Buoyant Katherine Grainger smashes record out of the water

 

The prize is tantalisingly close, but Katherine Grainger has suffered too many disappointments to believe just yet that an Olympic gold medal is hers.

Three silvers would be a haul with which some athletes would be satisfied. Not Grainger, who finished second in Sydney, Athens and Beijing and now, at 36, she will make another push for the top spot of the podium in Friday's final of the women's double sculls.

The signs are good. Grainger and her partner, Anna Watkins, cruised through their heat, posting a time of 6min 44.33sec, which broke the Olympic record by more than five seconds. The Australian pair of Kim Crow and Brooke Pratley are expected to be stern challengers – they were just over four seconds slower than Great Britain in winning their own heat.

"I think I will be exploding on Friday if it goes well," smiled Grainger. "That had to be one of the best days I've experienced in rowing, and it was only a heat.

"It was so satisfying putting in a good performance in a home Olympics, in front of a home crowd. This is the one we want more than anything. From any of my Olympic experiences before, this is the important one."

Watkins and Grainger were both dazzled by the raucous support of the home crowd – "Now I can understand what it must feel like to be a footballer," Watkins said – and they are confident that they have plenty in reserve, their daunting time yesterday notwithstanding.

"Mentally, we could not be in a better place," Watkins continued. "We know there is more to come and we know how to get it out of ourselves. We didn't want to show it all in the heat."

The performance of Grainger and Watkins was the highlight of a heartening day for Great Britain. In the women's quadruple sculls, Team GB recovered from last place at the halfway mark in their repêchage to qualify for tomorrow's final, while the men's eight – including 1992 gold medallist Greg Searle – won their repêchage ahead of Olympic champions Canada to reach the race for medals, also tomorrow.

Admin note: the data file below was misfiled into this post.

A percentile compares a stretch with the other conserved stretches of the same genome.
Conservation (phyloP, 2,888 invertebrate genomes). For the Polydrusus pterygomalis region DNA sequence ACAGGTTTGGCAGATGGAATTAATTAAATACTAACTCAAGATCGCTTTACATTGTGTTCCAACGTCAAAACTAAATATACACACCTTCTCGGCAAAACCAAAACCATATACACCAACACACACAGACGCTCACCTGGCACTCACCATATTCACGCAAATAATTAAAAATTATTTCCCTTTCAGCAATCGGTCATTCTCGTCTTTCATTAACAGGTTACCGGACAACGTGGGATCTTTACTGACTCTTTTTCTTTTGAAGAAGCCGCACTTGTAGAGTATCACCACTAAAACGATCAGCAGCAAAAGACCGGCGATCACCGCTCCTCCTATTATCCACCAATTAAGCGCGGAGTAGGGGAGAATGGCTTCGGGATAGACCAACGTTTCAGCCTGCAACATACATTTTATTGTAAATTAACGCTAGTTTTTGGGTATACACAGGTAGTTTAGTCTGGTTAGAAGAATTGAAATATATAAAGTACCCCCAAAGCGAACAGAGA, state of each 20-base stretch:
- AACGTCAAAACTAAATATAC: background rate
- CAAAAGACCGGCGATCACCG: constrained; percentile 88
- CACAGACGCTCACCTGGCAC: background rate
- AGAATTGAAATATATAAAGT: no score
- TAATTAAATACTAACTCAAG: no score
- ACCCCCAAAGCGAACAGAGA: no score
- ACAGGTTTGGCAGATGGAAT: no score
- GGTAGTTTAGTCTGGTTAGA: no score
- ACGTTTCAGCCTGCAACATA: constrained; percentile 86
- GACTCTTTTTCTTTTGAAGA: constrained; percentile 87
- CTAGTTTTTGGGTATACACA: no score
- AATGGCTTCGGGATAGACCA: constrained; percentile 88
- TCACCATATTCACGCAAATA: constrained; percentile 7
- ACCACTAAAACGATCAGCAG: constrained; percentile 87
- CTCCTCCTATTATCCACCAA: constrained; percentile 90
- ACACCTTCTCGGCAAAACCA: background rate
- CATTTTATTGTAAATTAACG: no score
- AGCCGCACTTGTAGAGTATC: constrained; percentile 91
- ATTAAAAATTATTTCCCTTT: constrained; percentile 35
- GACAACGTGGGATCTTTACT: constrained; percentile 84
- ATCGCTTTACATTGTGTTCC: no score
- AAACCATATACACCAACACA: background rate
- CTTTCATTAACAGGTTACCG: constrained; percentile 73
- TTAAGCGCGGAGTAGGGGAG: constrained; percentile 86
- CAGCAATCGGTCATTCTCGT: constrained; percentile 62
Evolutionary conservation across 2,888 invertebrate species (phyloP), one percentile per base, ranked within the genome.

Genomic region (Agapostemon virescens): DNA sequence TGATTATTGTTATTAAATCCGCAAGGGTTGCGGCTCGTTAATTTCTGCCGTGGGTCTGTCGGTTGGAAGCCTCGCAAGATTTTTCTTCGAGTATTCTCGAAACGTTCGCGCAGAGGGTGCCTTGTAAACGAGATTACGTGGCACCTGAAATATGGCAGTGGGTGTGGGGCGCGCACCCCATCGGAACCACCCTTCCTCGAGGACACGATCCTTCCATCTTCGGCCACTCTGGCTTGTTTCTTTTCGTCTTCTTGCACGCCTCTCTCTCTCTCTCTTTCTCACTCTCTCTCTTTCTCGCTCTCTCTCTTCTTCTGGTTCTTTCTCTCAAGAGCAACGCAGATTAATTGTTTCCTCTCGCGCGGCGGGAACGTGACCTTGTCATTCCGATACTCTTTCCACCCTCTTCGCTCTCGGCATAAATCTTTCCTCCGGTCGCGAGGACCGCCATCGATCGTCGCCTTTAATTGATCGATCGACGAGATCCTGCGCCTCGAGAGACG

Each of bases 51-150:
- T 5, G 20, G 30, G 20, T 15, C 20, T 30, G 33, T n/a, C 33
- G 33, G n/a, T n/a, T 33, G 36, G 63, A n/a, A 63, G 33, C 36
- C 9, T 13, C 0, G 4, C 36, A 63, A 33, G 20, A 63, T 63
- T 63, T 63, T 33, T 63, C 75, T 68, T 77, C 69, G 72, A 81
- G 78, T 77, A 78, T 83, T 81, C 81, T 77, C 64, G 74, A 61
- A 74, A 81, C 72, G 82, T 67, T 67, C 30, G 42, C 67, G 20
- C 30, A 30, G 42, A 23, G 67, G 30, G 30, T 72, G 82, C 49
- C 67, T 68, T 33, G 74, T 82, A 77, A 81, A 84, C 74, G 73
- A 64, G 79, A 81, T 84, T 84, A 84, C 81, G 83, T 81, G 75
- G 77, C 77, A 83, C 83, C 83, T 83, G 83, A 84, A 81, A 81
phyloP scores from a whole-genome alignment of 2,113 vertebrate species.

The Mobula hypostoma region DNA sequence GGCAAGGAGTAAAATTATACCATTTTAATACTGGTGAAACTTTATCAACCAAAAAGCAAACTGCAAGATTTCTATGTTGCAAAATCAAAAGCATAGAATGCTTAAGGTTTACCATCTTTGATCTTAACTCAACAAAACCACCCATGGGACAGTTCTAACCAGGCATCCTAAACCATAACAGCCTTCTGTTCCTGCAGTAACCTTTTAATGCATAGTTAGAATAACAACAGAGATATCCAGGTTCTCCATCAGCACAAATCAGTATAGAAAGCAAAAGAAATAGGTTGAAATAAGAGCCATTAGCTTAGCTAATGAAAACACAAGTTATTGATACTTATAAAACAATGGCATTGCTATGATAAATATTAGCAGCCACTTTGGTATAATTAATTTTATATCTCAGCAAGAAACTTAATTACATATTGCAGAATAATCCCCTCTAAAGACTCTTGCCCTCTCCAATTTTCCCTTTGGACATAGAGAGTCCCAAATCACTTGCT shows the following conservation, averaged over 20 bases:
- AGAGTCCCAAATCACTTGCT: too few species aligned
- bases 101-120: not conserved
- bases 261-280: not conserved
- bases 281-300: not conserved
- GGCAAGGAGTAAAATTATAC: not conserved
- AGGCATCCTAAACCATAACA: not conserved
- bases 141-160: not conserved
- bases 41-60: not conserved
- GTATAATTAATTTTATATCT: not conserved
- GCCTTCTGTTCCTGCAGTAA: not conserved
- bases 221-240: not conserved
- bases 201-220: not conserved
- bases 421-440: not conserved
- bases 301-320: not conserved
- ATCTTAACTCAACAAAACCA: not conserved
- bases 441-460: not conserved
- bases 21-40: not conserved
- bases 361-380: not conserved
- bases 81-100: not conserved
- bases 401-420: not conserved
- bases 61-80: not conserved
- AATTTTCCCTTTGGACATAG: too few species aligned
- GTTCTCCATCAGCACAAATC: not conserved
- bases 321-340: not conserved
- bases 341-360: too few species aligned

The men's four, three members of which won gold in Beijing four years ago, qualified for the semi-finals, although the Australian boat outshone them in yesterday's heats by setting a new Olympic record of 5:47.06. Great Britain won the second heat with ease but were more than three seconds slower.

As long as both boats negotiate the semi-finals on Thursday, Saturday's final could be one of the closest of the regatta, while the United States crew cannot be discounted, either.

"You could argue that Australia are favourites at the moment," said Tom James, triumphant in the men's four in Beijing. "But you row to have tough racing. If you win, it feels more memorable."

Drew Ginn is chasing his fourth Olympic gold for Australia, who believe Great Britain are scared of them. Ginn added: "Any time you take it to people, there is fear and anxiety. We are prepared for the hardest battle."

Missing the boat? Grainger's Games record

Sydney 2000 In her first Olympic Games, Grainger and the women's four advanced to the finals, posting the second-fastest time in the repêchage round. Great Britain came up short of the gold medal, placed a full two seconds behind Germany to claim silver.

Athens 2004 History repeated itself in for Grainger in the coxless pairs. She and Cath Bishop posted the fastest time in the repêchage, but she was disappointed yet again, finishing with silver two seconds behind Romania.

Beijing 2008 Surging through with the fastest time in heat two of women's quad sculls, Grainger and her team had gold within grasp for most of the race before China surpassed them 500m from the finish. NICK FROST

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